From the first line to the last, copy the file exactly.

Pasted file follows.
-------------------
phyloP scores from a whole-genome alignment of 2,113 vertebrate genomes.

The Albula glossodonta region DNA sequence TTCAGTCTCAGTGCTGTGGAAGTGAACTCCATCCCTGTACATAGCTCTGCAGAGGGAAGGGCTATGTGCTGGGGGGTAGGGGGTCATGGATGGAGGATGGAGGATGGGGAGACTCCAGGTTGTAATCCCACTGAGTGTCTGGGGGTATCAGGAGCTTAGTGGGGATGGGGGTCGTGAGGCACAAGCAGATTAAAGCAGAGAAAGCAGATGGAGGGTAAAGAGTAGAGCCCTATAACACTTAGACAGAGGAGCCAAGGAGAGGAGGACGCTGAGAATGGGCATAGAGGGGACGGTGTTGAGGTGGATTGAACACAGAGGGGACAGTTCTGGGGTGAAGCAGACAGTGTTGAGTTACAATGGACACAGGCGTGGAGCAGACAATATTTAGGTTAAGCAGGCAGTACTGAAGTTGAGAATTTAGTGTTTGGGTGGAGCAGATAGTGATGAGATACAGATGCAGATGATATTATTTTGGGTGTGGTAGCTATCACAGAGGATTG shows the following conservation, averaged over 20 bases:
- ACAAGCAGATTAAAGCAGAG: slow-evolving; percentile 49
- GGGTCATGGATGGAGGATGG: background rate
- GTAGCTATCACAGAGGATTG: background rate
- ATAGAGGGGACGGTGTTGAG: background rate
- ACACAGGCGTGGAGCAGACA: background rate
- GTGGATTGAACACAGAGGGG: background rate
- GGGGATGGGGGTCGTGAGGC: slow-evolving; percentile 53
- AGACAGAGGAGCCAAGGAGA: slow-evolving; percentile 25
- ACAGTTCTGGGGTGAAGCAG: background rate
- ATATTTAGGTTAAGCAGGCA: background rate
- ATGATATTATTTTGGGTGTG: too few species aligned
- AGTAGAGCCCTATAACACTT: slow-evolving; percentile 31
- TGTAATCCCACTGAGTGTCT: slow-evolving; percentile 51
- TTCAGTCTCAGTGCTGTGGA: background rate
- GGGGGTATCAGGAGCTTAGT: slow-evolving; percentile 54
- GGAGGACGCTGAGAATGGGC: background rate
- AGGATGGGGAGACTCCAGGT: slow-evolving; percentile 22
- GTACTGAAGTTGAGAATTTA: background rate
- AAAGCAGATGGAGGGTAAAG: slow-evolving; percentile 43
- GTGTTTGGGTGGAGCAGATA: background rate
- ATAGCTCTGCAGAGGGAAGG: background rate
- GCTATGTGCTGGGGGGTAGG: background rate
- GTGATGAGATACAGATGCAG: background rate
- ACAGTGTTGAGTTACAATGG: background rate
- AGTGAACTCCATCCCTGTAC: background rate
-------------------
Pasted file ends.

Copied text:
phyloP scores from a whole-genome alignment of 2,113 vertebrate genomes.

The Albula glossodonta region DNA sequence TTCAGTCTCAGTGCTGTGGAAGTGAACTCCATCCCTGTACATAGCTCTGCAGAGGGAAGGGCTATGTGCTGGGGGGTAGGGGGTCATGGATGGAGGATGGAGGATGGGGAGACTCCAGGTTGTAATCCCACTGAGTGTCTGGGGGTATCAGGAGCTTAGTGGGGATGGGGGTCGTGAGGCACAAGCAGATTAAAGCAGAGAAAGCAGATGGAGGGTAAAGAGTAGAGCCCTATAACACTTAGACAGAGGAGCCAAGGAGAGGAGGACGCTGAGAATGGGCATAGAGGGGACGGTGTTGAGGTGGATTGAACACAGAGGGGACAGTTCTGGGGTGAAGCAGACAGTGTTGAGTTACAATGGACACAGGCGTGGAGCAGACAATATTTAGGTTAAGCAGGCAGTACTGAAGTTGAGAATTTAGTGTTTGGGTGGAGCAGATAGTGATGAGATACAGATGCAGATGATATTATTTTGGGTGTGGTAGCTATCACAGAGGATTG shows the following conservation, averaged over 20 bases:
- ACAAGCAGATTAAAGCAGAG: slow-evolving; percentile 49
- GGGTCATGGATGGAGGATGG: background rate
- GTAGCTATCACAGAGGATTG: background rate
- ATAGAGGGGACGGTGTTGAG: background rate
- ACACAGGCGTGGAGCAGACA: background rate
- GTGGATTGAACACAGAGGGG: background rate
- GGGGATGGGGGTCGTGAGGC: slow-evolving; percentile 53
- AGACAGAGGAGCCAAGGAGA: slow-evolving; percentile 25
- ACAGTTCTGGGGTGAAGCAG: background rate
- ATATTTAGGTTAAGCAGGCA: background rate
- ATGATATTATTTTGGGTGTG: too few species aligned
- AGTAGAGCCCTATAACACTT: slow-evolving; percentile 31
- TGTAATCCCACTGAGTGTCT: slow-evolving; percentile 51
- TTCAGTCTCAGTGCTGTGGA: background rate
- GGGGGTATCAGGAGCTTAGT: slow-evolving; percentile 54
- GGAGGACGCTGAGAATGGGC: background rate
- AGGATGGGGAGACTCCAGGT: slow-evolving; percentile 22
- GTACTGAAGTTGAGAATTTA: background rate
- AAAGCAGATGGAGGGTAAAG: slow-evolving; percentile 43
- GTGTTTGGGTGGAGCAGATA: background rate
- ATAGCTCTGCAGAGGGAAGG: background rate
- GCTATGTGCTGGGGGGTAGG: background rate
- GTGATGAGATACAGATGCAG: background rate
- ACAGTGTTGAGTTACAATGG: background rate
- AGTGAACTCCATCCCTGTAC: background rate